In Art as Experience, Dewey quotes Percy Bysshe Shelley.

The great secret of morals is love, or a going out of our nature and the identification of ourselves with the beautiful which exists in thought, action, or person, not our own. A man to be greatly good must imagine intensely and comprehensively. [13]

In response Dewey says:

While perception of the union of the possible with the actual in a work of art is itself a great good, the good does not terminate with the immediate and particular occasion in which it is had. The union that is presented in perception persists in the remaking of impulsion and thought. The first intimation of wide and large redirections of desire and purpose are of necessity imaginative. Art is a mode of prediction not found in charts and statistic, and it insinuates possibilities of human relations not to be found in rule and precept, admonition and administration. [14]

Dewey's aesthetic philosophy solves some major problems encountered by humanists in the history of the naturalistic tradition. He also elevates aesthetics to its former status as a major domain of knowledge and human achievement, which is a counterbalance to science and reason, ethics and other philosophies but not a challenge to their areas of authority. With aesthetics firmly lodged in the house of experience, it does not compete with science in the area of verifiable knowledge. Unlike other areas of philosophy, his aesthetic is not a logical system of meaning but a process that results in finding meaning. Reason is the intellect at work to solve problems and make decisions. Dewey's aesthetic does not challenge in this arena, because its cognitive element is part of the process of making connections to vast areas of human experience that results in deeper understanding of the human condition. Ethics is a system of moral behavior and judgment. Dewey's aesthetic centers on the imagination as the catalyst for linking past and present actions to future possibilities for behaving in a way satisfying to self and others. It opens the way for new material to be entered into the ethical gristmill.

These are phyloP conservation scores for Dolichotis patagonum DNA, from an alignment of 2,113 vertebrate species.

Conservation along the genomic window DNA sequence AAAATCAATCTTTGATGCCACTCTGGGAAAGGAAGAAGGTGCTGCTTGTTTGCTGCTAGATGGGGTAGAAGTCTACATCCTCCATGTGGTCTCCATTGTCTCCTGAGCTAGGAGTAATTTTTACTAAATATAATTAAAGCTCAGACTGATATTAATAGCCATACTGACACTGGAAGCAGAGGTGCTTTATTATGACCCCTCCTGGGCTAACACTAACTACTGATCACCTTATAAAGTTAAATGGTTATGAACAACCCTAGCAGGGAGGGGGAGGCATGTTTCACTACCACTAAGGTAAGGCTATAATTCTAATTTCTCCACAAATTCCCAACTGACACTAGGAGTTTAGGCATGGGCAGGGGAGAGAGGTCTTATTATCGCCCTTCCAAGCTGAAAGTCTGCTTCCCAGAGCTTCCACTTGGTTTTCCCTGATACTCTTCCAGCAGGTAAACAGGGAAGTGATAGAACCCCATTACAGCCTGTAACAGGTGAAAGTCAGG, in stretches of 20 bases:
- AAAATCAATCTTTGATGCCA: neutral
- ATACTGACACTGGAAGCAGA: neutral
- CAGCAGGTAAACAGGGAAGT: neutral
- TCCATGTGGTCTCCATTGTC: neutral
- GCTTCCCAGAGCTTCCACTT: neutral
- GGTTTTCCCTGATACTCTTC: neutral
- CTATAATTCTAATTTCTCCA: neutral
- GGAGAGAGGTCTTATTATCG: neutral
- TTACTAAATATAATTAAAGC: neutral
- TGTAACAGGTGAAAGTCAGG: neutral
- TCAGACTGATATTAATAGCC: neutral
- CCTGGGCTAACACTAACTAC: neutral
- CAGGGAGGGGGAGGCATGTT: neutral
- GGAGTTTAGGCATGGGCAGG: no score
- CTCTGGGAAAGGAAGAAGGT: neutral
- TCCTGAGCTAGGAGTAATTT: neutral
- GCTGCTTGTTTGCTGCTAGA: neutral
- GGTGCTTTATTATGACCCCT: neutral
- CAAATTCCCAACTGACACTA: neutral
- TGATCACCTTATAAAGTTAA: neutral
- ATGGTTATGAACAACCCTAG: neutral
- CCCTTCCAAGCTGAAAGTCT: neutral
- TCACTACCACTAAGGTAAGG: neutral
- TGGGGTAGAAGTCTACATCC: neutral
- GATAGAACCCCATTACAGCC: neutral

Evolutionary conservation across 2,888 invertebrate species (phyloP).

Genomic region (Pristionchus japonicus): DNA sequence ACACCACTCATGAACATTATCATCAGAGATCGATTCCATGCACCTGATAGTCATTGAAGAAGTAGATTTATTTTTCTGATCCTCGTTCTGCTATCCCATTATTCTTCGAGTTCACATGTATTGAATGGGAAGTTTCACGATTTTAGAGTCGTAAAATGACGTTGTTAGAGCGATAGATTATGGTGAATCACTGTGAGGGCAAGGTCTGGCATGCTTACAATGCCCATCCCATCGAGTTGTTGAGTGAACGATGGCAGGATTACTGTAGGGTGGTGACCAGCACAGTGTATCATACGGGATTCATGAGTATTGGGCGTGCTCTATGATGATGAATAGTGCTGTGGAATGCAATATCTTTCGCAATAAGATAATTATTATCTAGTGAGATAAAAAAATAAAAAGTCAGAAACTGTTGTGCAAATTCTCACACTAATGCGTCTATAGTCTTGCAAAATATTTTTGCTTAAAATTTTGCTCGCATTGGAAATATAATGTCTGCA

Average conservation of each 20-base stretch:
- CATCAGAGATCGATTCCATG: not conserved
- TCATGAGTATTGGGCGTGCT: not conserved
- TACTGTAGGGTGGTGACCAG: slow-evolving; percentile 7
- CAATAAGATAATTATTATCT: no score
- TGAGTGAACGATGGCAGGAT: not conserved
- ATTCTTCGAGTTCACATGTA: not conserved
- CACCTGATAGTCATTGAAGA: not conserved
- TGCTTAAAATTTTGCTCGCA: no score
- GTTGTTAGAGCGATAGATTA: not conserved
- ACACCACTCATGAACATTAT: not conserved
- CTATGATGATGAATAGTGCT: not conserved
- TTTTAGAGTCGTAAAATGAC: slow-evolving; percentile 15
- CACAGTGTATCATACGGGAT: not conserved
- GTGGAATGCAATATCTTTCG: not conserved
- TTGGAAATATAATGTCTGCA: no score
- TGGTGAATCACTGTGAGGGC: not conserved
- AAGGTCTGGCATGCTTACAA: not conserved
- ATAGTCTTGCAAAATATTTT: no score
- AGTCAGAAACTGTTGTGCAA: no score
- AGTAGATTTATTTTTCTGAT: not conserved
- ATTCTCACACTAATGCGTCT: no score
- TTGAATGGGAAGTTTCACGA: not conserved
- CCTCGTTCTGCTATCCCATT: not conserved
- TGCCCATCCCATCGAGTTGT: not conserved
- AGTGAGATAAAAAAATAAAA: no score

With Dewey's aesthetic a humanist can work with the concept of transcendence without leaving this world. Art is not a symbol for an ideal or another world of reality. Dewey's aesthetic touches on that which takes us out of the mundane to the superior heights and great depths by exploring the nature of the very material of our daily living. Some humanists may call this spirituality, but I think the term has been co‑opted by religions. It may have other references that tie it to a realm of higher thinking and feeling experience but it's too late to reclaim that heritage. It is not the purpose here to propose something in its place, only to note that this particular elevating and illuminating experience is completely the stuff of this contactable world. Dewey has eliminated dualism by rooting the aesthetic branch of philosophy in the world where humans live and breathe. His aesthetics has dignity and importance in the areas of knowledge and understanding. It adds much to the humanist perspective in terms of the expressive aspect of our nature. This richness of the aesthetic experience gives life its vitality, depth, significance and hope. Art makes the whole adventure worthwhile.

But art, wherein man speaks in no wise to man,

Only to mankind—art may tell a truth

Obliquely, do the deed shall breed the thought." [15]

Percy Bysshe Shelley

 



[1] Philosophies of Art and Beauty, Albert Hofstadter and Richard Kuhns, eds. (Chicago: University of Chicago Press, 1964), 618.

[2] Ibid., 579.

[3] Ibid., 617.

[4] Ibid., 618.

[5] Art and Its Significance, Stephen David Ross, ed. (Albany: State University of New York Press, 1994), 211.

[6] Ibid., 212.

[7] Ibid., 214.

[8] Ibid., 214.

[9] John Dewey, A Common Faith (New Haven: Yale University Press, 1934), 14.

10 Ross, op. cit., 214.

[11] Ibid., 219.

[12] Hofstadter and Kuhns, 643.

[13] The Moral Writings of John Dewey, edited by James Gouinlock, (Amherst, N. Y.: Prometheus Books, 1994), 235.

[14] Ibid., 236.

[15] Hofstadter and Kuhns, 646.


© 1999 by the North American Committee for Humanism (NACH) All rights reserved, including the right to reproduce this book, or portions thereof in any form, including electronic media, except for the inclusion of brief quotations in a review.